Women in STEM: Meet Janice Acio

Janice Acio works in the chemistry lab of BC BTAC

'Not many girls did STEM back then and I wanted to be a bit different. I’ve never regretted my choice and never looked back'

What is your education and background?

I received a Bachelor of Science in Chemical Engineering from the Philippines and studied Environmental Engineering at BCIT, specializing in hydrology and lithology. Currently, I am taking the Winemaking Certificate Program at the University of California-Davis Institute and a certified Applied Science Technologist – Chemical in BC.  Overall, I accumulated 20 years of work experience in various fields including laboratory work, environmental management, manufacturing and academic research.

What is your area of interest?

I am often found in the lab using analytical chemistry to perform qualitative and quantitative analysis, preparing samples, and working with instrumentation. Since it is part of my job to do research and development, I would also typically spend time reading literature and trying experiments to determine the best way to analyze a beverage sample.  I need to be organized, good at multitasking, and confident at learning new approaches and testing new protocols.

Why did you choose to work at Okanagan College - BCBTAC?

I’ve worked in production plants before, and I remembered the rigorous schedule we had. So, I really appreciate the work-life balance that the college provides. It creates the right kind of environment that enables me to feel like I can do a good job and still be able to prioritize important things in my personal life like enjoying time with family or pursuing my hobbies.

Favourite working experience in BCBTAC?

We often get inquiries from beverage companies regarding their unique production issues. It’s our job to figure out if their request can be accommodated and how we can perform the testing. It can be quite intimidating to constantly have to learn and figure out new approaches to analysis.  Sometimes we try out entirely new protocols and methods; however, problem-solving is enjoyable and I love the challenge. We are continually carrying out new studies on fermented beverages, helping the beverage community, and get to be there right at the start of these really exciting projects.

Who gave you the best advice you ever received?

My math teacher in high school said, “Always learn new things.” With that, I still give a few hours a day or during my days off work to learn something new. I also take courses regularly either for personal or professional development. And just never stop learning.

When did you know you had found your discipline?

I was pretty good at school, but when I was choosing what to study at university, I wasn’t sure what to go for. It was a tie between engineering and accounting. When I got offered a scholarship from the Department of Science and Technology I jumped at the opportunity.  I opted for STEM.  Since I am interested in how things work, I liked math and, to be honest, not many girls did STEM back then and I wanted to be a bit different. I’ve never regretted my choice and never looked back.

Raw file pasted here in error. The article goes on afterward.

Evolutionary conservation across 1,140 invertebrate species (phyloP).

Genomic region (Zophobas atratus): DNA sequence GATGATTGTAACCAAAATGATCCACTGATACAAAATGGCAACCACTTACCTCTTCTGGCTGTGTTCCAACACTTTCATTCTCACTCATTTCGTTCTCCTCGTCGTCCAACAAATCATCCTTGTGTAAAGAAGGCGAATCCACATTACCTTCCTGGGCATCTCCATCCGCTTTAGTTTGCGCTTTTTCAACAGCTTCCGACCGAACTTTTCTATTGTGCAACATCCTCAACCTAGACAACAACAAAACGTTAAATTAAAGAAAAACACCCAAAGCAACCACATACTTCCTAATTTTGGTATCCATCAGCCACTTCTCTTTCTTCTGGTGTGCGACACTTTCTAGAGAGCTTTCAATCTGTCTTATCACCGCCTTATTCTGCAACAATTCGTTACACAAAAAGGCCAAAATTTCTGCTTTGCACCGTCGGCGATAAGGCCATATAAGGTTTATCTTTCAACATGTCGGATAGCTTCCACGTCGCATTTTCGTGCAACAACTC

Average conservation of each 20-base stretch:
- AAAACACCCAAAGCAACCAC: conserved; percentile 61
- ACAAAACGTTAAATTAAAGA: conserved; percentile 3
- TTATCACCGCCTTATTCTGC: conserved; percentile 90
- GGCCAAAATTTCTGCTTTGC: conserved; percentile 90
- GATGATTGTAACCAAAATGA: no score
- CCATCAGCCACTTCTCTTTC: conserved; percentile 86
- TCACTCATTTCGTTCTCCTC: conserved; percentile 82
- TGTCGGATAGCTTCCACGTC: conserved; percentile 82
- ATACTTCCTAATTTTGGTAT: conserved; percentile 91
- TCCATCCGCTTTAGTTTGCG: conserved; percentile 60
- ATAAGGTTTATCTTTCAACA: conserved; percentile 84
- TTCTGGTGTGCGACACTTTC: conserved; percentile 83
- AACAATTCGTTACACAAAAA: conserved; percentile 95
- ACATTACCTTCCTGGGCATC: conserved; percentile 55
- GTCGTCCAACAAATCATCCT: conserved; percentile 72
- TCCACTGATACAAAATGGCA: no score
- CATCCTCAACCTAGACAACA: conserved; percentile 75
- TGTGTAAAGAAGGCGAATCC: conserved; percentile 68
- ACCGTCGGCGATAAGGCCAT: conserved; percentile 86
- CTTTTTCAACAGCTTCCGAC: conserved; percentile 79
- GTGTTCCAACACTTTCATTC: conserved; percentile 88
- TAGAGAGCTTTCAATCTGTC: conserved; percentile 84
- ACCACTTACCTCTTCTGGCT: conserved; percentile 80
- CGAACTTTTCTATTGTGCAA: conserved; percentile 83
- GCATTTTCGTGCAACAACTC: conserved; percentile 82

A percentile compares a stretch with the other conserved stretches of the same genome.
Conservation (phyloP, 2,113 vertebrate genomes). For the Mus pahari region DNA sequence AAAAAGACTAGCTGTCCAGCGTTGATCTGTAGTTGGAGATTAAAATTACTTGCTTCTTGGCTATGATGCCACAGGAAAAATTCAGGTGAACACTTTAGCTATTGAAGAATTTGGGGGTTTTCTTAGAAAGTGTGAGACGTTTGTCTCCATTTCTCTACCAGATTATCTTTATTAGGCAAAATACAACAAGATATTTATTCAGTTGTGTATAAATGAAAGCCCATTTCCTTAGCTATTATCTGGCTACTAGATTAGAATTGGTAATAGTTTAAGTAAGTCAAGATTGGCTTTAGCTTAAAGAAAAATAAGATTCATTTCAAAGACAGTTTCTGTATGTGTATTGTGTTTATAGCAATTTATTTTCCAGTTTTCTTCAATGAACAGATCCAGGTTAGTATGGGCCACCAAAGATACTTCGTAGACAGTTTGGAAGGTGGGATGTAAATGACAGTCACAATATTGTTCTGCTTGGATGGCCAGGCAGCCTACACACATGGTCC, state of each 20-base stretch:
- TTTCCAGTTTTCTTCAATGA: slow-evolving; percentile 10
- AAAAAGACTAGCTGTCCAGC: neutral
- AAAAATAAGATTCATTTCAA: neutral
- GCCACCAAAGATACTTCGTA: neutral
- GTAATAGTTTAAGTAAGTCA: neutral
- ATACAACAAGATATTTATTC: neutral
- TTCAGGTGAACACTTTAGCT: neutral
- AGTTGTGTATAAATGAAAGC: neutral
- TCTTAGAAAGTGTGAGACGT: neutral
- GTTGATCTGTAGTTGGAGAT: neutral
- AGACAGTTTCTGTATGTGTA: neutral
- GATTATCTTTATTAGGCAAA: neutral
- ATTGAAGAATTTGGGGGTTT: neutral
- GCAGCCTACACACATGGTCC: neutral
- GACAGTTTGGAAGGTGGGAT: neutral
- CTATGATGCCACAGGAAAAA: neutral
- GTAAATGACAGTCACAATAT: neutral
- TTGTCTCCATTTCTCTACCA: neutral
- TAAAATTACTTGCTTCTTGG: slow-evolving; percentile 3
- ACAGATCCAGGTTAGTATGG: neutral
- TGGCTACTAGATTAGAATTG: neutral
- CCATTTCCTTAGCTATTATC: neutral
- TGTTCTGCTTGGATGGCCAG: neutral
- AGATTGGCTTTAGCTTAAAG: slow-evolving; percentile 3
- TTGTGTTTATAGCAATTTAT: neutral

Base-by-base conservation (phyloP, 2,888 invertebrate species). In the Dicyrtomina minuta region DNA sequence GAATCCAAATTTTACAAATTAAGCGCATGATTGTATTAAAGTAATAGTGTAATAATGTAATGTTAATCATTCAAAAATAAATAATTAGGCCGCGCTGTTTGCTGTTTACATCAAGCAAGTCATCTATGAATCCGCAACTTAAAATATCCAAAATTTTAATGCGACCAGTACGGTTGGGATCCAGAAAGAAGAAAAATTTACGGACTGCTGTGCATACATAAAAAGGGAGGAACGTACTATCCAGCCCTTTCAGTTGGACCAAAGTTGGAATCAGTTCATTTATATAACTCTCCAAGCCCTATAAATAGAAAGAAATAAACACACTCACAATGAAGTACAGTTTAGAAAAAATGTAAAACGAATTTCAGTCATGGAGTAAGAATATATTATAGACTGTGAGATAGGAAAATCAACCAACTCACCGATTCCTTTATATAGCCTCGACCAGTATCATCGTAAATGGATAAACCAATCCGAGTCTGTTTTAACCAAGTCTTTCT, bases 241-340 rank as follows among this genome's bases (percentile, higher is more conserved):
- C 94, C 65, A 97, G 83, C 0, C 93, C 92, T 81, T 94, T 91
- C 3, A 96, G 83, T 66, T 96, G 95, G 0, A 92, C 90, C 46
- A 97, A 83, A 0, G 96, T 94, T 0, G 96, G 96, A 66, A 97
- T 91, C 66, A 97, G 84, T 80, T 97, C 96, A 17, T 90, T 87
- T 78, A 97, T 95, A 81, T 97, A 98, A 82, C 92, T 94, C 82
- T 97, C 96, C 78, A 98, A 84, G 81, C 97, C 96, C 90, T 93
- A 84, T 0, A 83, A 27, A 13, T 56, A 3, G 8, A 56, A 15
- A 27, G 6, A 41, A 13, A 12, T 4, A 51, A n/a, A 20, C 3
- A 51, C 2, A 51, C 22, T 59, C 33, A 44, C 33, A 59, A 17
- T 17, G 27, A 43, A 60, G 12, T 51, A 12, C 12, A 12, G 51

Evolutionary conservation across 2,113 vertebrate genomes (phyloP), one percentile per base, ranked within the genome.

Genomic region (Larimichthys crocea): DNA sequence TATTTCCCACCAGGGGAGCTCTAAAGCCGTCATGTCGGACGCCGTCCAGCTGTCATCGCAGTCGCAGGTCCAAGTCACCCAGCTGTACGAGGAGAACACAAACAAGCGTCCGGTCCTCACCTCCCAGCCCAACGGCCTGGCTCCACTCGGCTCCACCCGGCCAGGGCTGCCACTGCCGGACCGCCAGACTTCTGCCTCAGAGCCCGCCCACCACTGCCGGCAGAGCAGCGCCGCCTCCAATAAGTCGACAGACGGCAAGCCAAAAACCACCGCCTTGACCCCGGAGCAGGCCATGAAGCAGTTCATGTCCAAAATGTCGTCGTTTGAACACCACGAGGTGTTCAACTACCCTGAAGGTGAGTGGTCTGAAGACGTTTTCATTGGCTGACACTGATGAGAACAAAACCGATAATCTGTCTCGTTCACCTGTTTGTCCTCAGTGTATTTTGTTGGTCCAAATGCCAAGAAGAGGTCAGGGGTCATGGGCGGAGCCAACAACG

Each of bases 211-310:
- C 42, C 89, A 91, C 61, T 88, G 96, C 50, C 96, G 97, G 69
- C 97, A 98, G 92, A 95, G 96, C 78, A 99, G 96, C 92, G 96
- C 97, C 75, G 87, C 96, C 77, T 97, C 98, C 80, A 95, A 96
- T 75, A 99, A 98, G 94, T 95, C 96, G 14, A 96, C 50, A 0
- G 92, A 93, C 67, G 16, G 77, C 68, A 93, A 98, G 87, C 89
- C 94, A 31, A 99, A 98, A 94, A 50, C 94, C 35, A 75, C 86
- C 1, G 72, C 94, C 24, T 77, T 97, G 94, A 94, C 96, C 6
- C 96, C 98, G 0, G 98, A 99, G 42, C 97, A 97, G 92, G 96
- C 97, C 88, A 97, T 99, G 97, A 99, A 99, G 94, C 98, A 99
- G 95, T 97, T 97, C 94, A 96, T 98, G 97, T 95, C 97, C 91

Why do you think women and girls should pursue a career in STEM?

Today with our shortages in skilled labor, there are incredible opportunities for women and their abilities to be recognized and promoted within STEM. Talented people with STEM skills are important to our future. You could end up exploring ways to preserve our environment or play a part in inventing a new way to save water or energy. You can make a real difference to improve the lives of millions of people.  It is very rewarding to know that your contributions will increase knowledge and hopefully help people.

What advice do you have for women and girls who want to pursue a career in STEM?

Gender should not matter, but still, be prepared for a challenging working environment.  Always remember that no matter who you are, you can be as successful as you dream to be.  Just work hard and learn as much as you can. Also, be kind to yourself and others.  Appreciate and celebrate your own achievements. I think we often forget to do that.

If you could go back in time, is there anything you would do differently?

Nothing. Changing the past causes a ripple effect changing major or minor things in the present which can greatly impact your life. I’m kidding, I’d change one thing I should have learned in grade school; I would learn how to ride a bike.

Where are you the happiest?

I’m happiest when I’m being creative or when I’m fully absorbed in something, whether it be reading, woodworking, painting, sketching, or gardening. This causes me to lose track of myself as I try to do/make something meaningful for myself. It is one of my most enjoyable experiences, therapeutic too.

Published By College Relations on February 2, 2023

International Day for Women and Girls in Science

The United Nations has designated Feb. 11 as the International Day of Women and Girls in Science. A significant gender gap has persisted throughout the years at all levels of science, technology, engineering and mathematics (STEM) disciplines all over the world. Even though women have made tremendous progress towards increasing their participation in higher education, they are still under-represented in these fields. 


British Columbia Beverage Technology Access Centre (BC BTAC) supports the Canadian beverage industry’s innovation and growth by providing a comprehensive range of expert analytical, commercial and sensory services and resources.

We work with individuals, companies and organizations within a collaborative framework to exchange knowledge, ideas and resources leading to real-world solutions for the development of domestic beverages, including fermented, brewed, distilled and non-alcoholic products. Our vision is to work with industry toward sustained economic and intellectual growth.